We Don't Mine Enough Rare Earth Metals to Replace Fossil Fuels With Renewable Energy
Rare earth metals are used in solar panels and wind turbines—as well as electric cars and consumer electronics. We don't recycle them, and there's not enough to meet growing demand.
A new scientific study supported by the Dutch Ministry of Infrastructure warns that the renewable energy industry could be about to face a fundamental obstacle: shortages in the supply of rare metals.
To meet greenhouse gas emission reduction targets under the Paris Agreement, renewable energy production has to scale up fast. This means that global production of several rare earth minerals used in solar panels and wind turbines—especially neodymium, terbium, indium, dysprosium, and praseodymium—must grow twelvefold by 2050.
But according to the new study by Dutch energy systems company Metabolic, the “current global supply of several critical metals is insufficient to transition to a renewable energy system.”
The study focuses on demand for rare metals in the Netherlands and extrapolates this to develop a picture of how global trends are likely to develop.
“If the rest of the world would develop renewable electricity capacity at a comparable pace with the Netherlands, a considerable shortage would arise,” the study finds. This doesn’t include other applications of rare earth metals in other electronics industries (rare earth metals are widely used in smartphones, for example). “When other applications (such as electric vehicles) are also taken into consideration, the required amount of certain metals would further increase.”
Demand for rare metals is pitched to rise exponentially across the world, and not just due to renewables. Demand is most evident in “consumer electronics, military applications, and other technical equipment in industrial applications. The growth of the global middle class from 1 billion to 3 billion people will only further accelerate this growth.”
But the study did not account for those other industries. This means the actual problem could be far more intractable. In 2017, a study in Nature found that a range of minerals essential for smartphones, laptops, electric cars and even copper wiring could face supply shortages in coming decades.
The other challenge is that rare metals mining is massively concentrated in just a few countries: particularly China, which dominates 80 percent of mining and nearly 95 percent of refining. Although Australia and Turkey are significant producers of specific metals (such as neodymium and boron respectively), Europe and the US are overwhelmingly dependent on China, which would be in a position to control global supply—a position that could be easily abused.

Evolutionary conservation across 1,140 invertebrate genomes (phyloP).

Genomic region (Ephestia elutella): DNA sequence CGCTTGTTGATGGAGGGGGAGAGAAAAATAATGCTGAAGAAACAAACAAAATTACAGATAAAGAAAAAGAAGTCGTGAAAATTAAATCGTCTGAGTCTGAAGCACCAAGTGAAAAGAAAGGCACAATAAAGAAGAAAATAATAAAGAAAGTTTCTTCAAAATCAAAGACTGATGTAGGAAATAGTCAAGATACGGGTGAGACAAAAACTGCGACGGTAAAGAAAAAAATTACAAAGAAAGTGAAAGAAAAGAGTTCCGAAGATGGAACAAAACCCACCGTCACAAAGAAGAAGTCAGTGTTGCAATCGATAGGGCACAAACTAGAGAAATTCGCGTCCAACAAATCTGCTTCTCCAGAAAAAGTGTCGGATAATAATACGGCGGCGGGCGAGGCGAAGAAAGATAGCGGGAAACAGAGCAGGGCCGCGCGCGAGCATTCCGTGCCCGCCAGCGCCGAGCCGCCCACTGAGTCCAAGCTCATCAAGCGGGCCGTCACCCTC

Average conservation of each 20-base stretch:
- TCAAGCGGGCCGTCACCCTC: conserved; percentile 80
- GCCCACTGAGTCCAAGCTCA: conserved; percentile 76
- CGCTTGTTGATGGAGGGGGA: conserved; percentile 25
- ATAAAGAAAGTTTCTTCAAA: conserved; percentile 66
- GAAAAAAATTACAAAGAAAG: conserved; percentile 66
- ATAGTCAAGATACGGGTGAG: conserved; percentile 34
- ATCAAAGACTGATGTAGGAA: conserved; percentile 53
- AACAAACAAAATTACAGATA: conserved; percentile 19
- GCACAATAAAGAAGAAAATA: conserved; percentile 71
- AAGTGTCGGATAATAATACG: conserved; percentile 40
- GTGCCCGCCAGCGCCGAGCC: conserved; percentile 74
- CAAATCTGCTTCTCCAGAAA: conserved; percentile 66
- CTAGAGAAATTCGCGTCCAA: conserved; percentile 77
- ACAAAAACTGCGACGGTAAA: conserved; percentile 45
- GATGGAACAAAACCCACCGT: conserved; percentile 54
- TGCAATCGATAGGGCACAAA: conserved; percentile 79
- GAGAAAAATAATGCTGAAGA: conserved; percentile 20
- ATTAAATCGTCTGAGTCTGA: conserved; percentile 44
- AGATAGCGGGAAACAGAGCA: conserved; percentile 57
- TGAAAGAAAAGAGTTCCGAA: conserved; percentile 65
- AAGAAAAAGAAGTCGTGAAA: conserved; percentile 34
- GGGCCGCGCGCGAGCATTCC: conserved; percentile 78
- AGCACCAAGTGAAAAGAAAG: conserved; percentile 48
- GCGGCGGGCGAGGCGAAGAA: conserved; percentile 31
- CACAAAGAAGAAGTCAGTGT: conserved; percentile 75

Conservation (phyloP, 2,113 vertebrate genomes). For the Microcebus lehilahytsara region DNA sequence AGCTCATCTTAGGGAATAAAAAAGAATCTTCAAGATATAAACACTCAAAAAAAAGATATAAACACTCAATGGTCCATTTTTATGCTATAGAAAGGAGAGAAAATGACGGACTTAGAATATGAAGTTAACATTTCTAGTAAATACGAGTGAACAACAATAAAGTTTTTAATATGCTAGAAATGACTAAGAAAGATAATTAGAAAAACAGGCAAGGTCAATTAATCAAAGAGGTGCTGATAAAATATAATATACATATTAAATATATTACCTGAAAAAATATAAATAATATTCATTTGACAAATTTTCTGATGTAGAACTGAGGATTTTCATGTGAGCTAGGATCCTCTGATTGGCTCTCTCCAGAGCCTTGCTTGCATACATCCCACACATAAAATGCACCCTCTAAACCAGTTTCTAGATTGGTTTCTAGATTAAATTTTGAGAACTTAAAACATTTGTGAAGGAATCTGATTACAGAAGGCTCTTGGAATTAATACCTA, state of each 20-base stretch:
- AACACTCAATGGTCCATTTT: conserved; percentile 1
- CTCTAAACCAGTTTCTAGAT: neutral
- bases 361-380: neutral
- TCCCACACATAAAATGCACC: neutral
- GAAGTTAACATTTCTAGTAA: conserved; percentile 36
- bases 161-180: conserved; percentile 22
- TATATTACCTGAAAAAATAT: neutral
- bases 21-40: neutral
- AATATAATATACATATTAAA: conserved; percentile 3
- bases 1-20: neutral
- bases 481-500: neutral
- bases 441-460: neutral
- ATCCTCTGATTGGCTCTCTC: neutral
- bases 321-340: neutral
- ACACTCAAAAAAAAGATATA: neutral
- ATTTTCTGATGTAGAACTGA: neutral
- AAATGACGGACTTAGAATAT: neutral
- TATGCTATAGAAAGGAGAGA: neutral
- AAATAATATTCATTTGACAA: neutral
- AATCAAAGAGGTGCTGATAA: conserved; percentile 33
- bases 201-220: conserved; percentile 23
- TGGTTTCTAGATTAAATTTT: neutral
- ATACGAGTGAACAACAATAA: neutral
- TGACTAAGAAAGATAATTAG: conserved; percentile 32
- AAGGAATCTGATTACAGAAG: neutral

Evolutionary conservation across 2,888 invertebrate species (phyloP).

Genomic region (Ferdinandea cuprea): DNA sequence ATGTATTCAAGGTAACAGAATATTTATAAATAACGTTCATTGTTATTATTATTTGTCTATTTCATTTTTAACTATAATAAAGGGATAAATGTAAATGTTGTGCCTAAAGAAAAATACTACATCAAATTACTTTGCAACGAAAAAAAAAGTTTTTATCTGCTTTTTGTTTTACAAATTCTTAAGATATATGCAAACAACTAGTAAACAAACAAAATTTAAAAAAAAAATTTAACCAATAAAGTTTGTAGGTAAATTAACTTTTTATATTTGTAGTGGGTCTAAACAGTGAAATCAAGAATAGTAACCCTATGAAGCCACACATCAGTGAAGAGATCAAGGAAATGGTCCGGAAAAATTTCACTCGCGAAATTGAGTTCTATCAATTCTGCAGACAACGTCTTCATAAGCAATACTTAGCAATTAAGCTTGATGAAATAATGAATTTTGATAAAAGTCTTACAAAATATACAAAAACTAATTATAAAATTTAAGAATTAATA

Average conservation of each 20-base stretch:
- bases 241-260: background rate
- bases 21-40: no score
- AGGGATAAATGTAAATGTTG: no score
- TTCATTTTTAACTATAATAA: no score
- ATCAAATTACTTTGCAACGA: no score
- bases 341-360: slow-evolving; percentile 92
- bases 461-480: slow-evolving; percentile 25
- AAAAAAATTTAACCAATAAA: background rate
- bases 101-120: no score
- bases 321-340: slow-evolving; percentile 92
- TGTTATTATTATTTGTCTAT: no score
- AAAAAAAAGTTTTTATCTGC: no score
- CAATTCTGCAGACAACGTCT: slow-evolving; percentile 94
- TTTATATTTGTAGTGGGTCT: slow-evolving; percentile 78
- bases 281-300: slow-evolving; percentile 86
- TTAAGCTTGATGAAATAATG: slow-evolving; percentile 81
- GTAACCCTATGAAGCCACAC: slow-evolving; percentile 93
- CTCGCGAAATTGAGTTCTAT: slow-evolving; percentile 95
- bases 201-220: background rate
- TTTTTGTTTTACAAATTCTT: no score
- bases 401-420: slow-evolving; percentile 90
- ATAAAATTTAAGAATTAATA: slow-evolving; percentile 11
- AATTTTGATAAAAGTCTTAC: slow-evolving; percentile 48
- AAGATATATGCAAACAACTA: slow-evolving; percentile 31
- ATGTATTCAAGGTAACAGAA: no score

“There might be a certain moment when they prioritize their own renewable production over others—they have been taking a strategic position in getting all the technological expertise and data around this,” said lead author Pieter van Exter in a statement.
The good news is that ample identified reserves for the renewable energy transition, at least, do exist. The key challenge is lead-times. It takes large capital investments and between 10-20 years to open new mines.
One solution is to find viable substitutions for rare metals. This holds some promise, but could also shift the burden to other metals. Another solution is for Europe and others to revitalise domestic mining industries using new technologies that can reduce their energy and water footprint. This could still be costly—and domestic reserves aren’t ample enough to rival the likes of China.
The key is the ‘circular economy,’ a regenerative approach designed to minimise resource inputs and waste by implementing principles and methods of design, maintenance, repair and recycling. According to Metabolic founder Eva Gladek, “It is essential for us to manage materials in a circular fashion in order to ensure that we have enough for the technologies critical to a low-carbon future.”
Currently, however, recycling rates for critical metals are at below 1 percent, and some rare earth metals aren’t recycled at all. If that practice continues, critical supply bottlenecks will be inevitable: “Unless a circular strategy is implemented, the industry will remain completely reliant on mining for its raw material supply. To make recycling the dominant source of raw materials, very high recycling rates will be needed,” the company said.
To succeed, the renewable energy industry needs to embrace the circular economy. If it doesn’t, the report authors told me, “this could drastically delay the energy transition—a disruption which we cannot afford in the race against climate change.”